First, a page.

On the question of land grab, Jaffna Member of Parliament and TNA’s prominent face, M.A. Sumanthiran, said that the issue deserved “immediate attention”. In a report in The Sunday Morning, published on November 27, 2022, he was quoted as saying: “That is primary because it’s happening at the moment. It is actively happening in various places and we have highlighted it. We have brought it to the attention of this President, the former President, but it still goes on unabated. This is crucial, it must be halted and then reversed.”
Even as the Tamils are fighting to regain their land and their public spaces, the government in Colombo has issued fresh orders sanctioning further takeover of land.
A September 23, 2022, circular of the Ministry of Tourism and Lands has decided to go ahead with taking over 1,614.11 acres in Jaffna for establishing a “high security zone”.
Sumanthiran said that these lands had been occupied since the 1990s, adding that even when original owners stake their claim they were not even accorded a hearing. Along with the takeover of lands, Buddha viharas and statues have been built all along the stretch.
On one occasion, Sumanthiran even raised in Parliament the issue of the contents of a confidential document, signed by a Sri Lankan Minister, to bifurcate the linguistic contiguity of the North and the East by altering the ethnic composition of Mullaitivu south and Trincomalee north.
In a letter to the then President in June 2020, he raised this very issue: “The breaking up of the Tamil linguistic continuity between the eastern and the northern provinces has been an objective of the majoritarian political leadership for a long time…. Land was alienated to persons from the majority community from outside the north-east on the boundary of the north-east, in an area called ‘Malal Aru’ or ‘Welioya’ and institutional arrangements set up to facilitate this program. These efforts are a continuing process. The bifurcation of Tamil linguistic continuity in the north-east could not succeed due to the existence of traditional Tamil villages which had been historically inhabited by the Tamil people.”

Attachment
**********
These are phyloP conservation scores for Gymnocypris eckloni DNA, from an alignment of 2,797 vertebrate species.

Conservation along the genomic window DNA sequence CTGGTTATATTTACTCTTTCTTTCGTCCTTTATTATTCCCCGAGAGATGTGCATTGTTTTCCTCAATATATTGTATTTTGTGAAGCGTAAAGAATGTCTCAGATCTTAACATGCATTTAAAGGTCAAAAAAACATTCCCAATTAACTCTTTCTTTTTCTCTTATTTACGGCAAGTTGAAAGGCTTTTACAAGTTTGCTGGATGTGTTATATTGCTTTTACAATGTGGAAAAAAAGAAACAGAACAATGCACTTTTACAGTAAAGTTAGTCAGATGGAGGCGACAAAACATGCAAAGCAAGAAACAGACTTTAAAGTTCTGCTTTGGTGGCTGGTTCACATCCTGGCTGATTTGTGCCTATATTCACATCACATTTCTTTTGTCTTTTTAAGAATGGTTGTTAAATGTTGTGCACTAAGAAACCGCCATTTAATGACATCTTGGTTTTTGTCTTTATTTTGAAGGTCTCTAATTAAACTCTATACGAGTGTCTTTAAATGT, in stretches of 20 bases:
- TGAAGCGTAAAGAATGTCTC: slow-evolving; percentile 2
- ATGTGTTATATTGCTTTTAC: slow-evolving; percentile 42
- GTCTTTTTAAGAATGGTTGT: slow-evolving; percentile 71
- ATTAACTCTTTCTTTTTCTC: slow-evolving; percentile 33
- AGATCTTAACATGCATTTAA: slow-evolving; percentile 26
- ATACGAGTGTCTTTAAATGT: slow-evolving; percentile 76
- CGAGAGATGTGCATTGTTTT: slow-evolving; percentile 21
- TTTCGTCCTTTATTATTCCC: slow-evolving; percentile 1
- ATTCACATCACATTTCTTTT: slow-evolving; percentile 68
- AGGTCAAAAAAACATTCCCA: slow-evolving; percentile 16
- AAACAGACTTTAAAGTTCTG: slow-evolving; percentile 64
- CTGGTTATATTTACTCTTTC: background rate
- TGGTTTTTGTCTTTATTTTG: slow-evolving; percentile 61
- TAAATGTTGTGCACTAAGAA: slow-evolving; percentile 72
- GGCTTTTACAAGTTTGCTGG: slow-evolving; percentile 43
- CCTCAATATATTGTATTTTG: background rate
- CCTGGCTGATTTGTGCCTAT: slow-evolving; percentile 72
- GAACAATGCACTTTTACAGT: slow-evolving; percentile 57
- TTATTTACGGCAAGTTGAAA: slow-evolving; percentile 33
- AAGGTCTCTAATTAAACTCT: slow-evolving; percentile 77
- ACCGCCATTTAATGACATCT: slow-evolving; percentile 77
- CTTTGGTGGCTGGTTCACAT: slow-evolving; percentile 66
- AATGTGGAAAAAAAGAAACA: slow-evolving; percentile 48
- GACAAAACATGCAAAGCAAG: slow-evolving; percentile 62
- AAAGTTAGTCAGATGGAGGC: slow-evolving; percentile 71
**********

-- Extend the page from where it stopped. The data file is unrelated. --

Representatives of Tamil political parties, other than those aligned with the government, have alleged that the steps to bring in cultural symbols from the south, as well as the land grab, had not abated even during the tumultuous months early this year when it appeared that Sri Lanka was headed towards chaos. They hope that India will intervene to help re-establish the places of worship because most of these temples are holy to all Hindus, not just for those in Sri Lanka.
>• The Sri Lankan establishment is planting Buddhist symbols in Hindu sacred sites.
• The Kanniya hot springs and the Thiru Koneswaram temple are among their main targets.
• The Army is not returning occupied lands to its rightful owners.
• In 2011, India agreed to provide 32.6 crore Lankan rupees to restore the Thiruketheeswaram Siva temple.
• Representatives of Tamil political parties hope India will intervene to help re-establish places of worship.